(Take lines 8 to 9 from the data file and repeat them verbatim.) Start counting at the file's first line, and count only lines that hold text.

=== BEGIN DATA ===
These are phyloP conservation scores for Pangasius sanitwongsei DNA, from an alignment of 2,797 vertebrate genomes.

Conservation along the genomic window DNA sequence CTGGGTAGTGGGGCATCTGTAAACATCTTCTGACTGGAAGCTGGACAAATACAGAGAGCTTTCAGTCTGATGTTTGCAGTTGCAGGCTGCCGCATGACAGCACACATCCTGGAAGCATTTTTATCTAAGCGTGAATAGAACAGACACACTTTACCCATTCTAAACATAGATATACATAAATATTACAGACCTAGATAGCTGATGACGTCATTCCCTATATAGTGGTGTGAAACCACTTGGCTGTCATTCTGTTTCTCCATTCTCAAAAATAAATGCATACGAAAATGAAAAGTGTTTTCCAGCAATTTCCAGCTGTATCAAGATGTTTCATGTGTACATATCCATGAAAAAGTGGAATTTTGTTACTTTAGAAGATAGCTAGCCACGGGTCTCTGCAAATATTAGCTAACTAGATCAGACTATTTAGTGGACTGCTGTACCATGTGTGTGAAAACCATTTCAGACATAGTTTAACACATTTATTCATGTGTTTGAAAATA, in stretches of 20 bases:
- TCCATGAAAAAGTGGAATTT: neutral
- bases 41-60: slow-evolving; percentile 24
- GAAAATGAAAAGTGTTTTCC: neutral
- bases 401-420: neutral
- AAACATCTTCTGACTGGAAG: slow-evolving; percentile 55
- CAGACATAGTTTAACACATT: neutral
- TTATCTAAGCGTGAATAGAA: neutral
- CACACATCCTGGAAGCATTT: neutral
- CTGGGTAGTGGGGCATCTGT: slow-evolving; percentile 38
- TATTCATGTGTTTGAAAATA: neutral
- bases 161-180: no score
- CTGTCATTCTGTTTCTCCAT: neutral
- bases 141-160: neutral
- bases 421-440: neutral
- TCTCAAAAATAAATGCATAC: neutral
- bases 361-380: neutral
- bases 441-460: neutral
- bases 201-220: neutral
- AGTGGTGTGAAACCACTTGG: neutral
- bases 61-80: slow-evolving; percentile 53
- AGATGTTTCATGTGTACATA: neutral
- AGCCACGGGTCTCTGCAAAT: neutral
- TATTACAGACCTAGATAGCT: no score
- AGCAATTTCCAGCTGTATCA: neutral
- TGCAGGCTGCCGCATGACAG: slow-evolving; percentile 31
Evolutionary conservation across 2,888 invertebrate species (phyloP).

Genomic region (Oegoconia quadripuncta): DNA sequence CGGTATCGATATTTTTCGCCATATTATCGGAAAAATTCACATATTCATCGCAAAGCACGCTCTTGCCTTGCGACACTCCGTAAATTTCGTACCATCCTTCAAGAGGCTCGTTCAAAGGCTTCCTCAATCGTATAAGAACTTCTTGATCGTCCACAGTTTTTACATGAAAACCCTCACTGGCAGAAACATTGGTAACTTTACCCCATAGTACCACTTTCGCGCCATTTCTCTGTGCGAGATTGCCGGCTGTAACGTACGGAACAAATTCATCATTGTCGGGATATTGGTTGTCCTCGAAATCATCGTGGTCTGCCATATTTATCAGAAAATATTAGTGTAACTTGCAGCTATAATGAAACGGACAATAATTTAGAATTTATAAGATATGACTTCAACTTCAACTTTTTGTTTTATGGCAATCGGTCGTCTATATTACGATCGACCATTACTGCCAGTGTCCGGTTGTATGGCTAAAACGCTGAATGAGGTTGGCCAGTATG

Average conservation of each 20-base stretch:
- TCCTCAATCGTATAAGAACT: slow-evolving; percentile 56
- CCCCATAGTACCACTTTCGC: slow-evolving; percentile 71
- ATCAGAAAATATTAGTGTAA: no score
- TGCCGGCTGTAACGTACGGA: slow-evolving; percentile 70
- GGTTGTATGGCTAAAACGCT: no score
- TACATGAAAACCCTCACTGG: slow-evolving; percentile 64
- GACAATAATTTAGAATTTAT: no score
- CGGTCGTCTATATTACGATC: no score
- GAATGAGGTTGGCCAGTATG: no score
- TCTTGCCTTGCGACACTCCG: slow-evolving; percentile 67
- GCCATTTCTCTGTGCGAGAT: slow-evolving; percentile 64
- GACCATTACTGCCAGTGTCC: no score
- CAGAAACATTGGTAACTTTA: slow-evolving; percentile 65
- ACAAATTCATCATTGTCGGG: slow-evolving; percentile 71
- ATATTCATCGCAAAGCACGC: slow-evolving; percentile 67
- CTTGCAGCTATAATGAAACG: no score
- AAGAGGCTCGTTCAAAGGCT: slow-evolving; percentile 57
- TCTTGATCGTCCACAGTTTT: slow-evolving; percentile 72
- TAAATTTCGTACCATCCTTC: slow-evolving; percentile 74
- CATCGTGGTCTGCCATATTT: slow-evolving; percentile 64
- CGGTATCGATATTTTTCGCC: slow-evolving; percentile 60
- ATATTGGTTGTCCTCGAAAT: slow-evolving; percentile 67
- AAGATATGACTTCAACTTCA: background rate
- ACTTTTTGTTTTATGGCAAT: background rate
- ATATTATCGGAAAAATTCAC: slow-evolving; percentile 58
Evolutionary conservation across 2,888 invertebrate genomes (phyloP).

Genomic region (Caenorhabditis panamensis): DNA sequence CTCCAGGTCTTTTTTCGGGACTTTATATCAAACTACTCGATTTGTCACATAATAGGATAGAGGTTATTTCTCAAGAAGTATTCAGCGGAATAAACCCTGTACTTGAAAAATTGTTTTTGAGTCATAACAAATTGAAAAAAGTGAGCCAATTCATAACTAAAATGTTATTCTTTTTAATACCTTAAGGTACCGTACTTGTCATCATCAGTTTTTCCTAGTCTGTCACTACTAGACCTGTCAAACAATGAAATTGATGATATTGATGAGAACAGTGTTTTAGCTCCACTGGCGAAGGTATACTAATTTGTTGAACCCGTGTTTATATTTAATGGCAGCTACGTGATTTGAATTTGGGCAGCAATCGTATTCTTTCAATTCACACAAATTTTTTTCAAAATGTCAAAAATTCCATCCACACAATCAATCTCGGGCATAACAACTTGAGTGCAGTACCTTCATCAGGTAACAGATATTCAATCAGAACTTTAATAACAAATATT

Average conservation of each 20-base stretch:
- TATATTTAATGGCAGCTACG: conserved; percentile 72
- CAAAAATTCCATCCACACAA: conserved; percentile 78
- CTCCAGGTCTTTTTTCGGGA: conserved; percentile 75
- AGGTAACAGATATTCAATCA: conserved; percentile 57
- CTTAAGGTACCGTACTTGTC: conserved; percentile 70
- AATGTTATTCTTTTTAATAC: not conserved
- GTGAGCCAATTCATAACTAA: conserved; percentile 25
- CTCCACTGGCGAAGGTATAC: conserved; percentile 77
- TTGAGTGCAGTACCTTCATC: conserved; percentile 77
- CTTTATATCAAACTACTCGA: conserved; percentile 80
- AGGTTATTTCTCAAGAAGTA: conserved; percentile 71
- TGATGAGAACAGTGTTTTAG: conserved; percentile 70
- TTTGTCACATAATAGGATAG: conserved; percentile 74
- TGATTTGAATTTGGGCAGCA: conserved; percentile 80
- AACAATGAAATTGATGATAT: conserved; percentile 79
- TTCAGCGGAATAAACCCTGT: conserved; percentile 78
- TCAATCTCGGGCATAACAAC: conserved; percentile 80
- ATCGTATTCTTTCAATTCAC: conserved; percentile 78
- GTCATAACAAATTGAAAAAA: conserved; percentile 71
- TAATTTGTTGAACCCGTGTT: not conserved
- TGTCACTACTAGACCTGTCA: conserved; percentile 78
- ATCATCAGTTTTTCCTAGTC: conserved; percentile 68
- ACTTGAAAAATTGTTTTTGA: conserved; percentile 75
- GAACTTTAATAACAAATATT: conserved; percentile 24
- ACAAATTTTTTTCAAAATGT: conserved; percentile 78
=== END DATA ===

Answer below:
- CAGACATAGTTTAACACATT: neutral
- TTATCTAAGCGTGAATAGAA: neutral